"How much has Iraq and the United States, respectively, spent annually during that time period on training, equipping and supporting Iraqi security forces, and on Iraq reconstruction, governance, and economic development?" Committee Chairman Carl Levin, D-Mich., and member John Warner, R-Va., wrote Friday to the U.S. Government Accountability Office. "We believe that it has been overwhelmingly U.S. taxpayer money that has funded Iraq reconstruction over the last five years, despite Iraq earning billions of dollars in oil revenue over that time period that have ended up in non-Iraqi banks."
The Pentagon's head of U.S. Central Command and the State Department's Iraq coordinator were grilled by members of Congress this week who took the decidedly "blame Iraq" tone -- not wholly unwarranted, some say -- in expressing frustration with progress in the country five years after the invasion.
"It's totally unacceptable to me that we are spending tens of billions of dollars on rebuilding Iraq," Levin said, "while they are putting tens of billions of dollars, in banks around the world, from oil revenues."
Adm. William Fallon assured Levin Iraq is putting up more of its funds than the United States this year for reconstruction. He attributed the problems of allocating and spending the funds to "extraordinary actions" by Iraqi officials to make sure they aren't accused of corruption. "The Iraqi leaders at every level appear to be highly sensitive to the image of corruption, not that there isn't that going on, but to the perception that they might somehow misuse these funds, the national funds."
The reconstruction is to repair damage caused by the 2003 invasion and resulting war, as well as rebuilding Iraq from harm caused by Saddam Hussein. The funds not in Iraq are in the United States.
Iraq's oil sales brought in $41 billion in 2007 and through March 5, 2008, $10.1 billion, according to the State Department's Iraq Weekly Status Report, buoyed by increased oil production and rising prices.
Pursuant to a 2003 U.N. Security Council resolution, all of Iraq's revenues are deposited into the Development Fund for Iraq and kept watch by the International Advisory and Monitoring Board.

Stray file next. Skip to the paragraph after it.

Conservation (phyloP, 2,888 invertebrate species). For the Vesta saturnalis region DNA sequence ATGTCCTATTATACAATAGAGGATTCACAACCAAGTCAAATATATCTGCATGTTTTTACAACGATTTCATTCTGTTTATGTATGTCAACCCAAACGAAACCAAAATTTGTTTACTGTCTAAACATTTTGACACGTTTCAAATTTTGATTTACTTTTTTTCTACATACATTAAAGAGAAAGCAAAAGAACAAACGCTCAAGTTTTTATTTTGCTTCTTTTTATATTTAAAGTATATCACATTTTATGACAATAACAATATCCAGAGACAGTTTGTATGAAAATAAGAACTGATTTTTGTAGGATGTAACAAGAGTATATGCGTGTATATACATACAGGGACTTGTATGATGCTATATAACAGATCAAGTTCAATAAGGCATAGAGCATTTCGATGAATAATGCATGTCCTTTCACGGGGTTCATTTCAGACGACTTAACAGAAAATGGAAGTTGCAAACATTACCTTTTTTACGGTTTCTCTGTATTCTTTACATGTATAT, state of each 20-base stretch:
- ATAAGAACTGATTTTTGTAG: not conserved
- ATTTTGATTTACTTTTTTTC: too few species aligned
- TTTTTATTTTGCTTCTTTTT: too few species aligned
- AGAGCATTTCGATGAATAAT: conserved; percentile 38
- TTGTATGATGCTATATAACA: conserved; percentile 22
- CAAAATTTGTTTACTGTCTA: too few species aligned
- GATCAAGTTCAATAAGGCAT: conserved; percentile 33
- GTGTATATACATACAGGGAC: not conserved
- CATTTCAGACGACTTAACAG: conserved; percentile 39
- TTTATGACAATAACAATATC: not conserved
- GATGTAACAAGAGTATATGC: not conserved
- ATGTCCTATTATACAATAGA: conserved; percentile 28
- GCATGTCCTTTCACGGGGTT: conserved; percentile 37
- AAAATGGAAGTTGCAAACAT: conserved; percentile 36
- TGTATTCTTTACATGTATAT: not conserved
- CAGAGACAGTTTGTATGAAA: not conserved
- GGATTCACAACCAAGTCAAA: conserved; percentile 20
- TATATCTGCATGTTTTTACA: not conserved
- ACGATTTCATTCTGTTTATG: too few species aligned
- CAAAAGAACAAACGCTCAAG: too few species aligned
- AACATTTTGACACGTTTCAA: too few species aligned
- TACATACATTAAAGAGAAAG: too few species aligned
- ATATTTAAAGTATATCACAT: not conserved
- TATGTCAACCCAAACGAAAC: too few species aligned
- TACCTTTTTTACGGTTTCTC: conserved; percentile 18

"DFI is the only source from which the Ministry of Finance can finance the matters of the state," a State Department official told United Press International. "Whether it's operating expenditures or capital expenditures, that's all that they can use to pay for the budget."
Aside from funds deposited in the Central Bank of Iraq to cover the budget, all of Iraq's revenues, seized assets and the leftover from the former Oil-for-Food program are in the DFI, held at the Federal Reserve Bank of New York.
"They are invested in U.S. treasuries," said Yahia Said, director for Middle East and North Africa for the Revenue Watch Institute. "They are lent back to the U.S. government at a very good interest rate. So the United States is not necessarily losing on that."
The State Department official said about $12 billion -- and more depending on any given day's deposit -- is in "an account into which they put revenues and out of which they draw for expenditures."
Another account contains $27 billion in currency reserves, the Financial Times reported last month, which protects the value of the Iraqi dinar and are "not available for financing matters of the state," the department official said.
"It's difficult to measure how much Iraq needs in terms of hard currency reserves and how much of it is excess cash it could have spent itself," Said said. "Iraq indeed is failing to spend its own money and one could rationally question why should the U.S. spend its own money on Iraq reconstruction? However, the U.S. has not allocated any significant resources for Iraq reconstruction lately and the trend is declining. Of course, even if Iraq could have its own money to spend, the U.S. may argue that it can spend its own resources in a much better targeted, more efficient way, to serve the purposes of the U.S. troops in Iraq and the U.S.'s own purposes as is always the case with foreign aid."
"Their capacity to spend is improving and they are working on it," he added.
A January 2008 report by the GAO said data from the U.S. State and Treasury departments and the Iraqi Ministry of Finance conflicted, and was unable to fully assess Iraq's progress in spending its capital budget. The GAO was asked to look at capital spending capacity after a dismal showing in 2006. Iraq only spent a portion of its $10 billion capital budget in 2007, with final numbers to be released, but has a more than $13 billion budget for this year.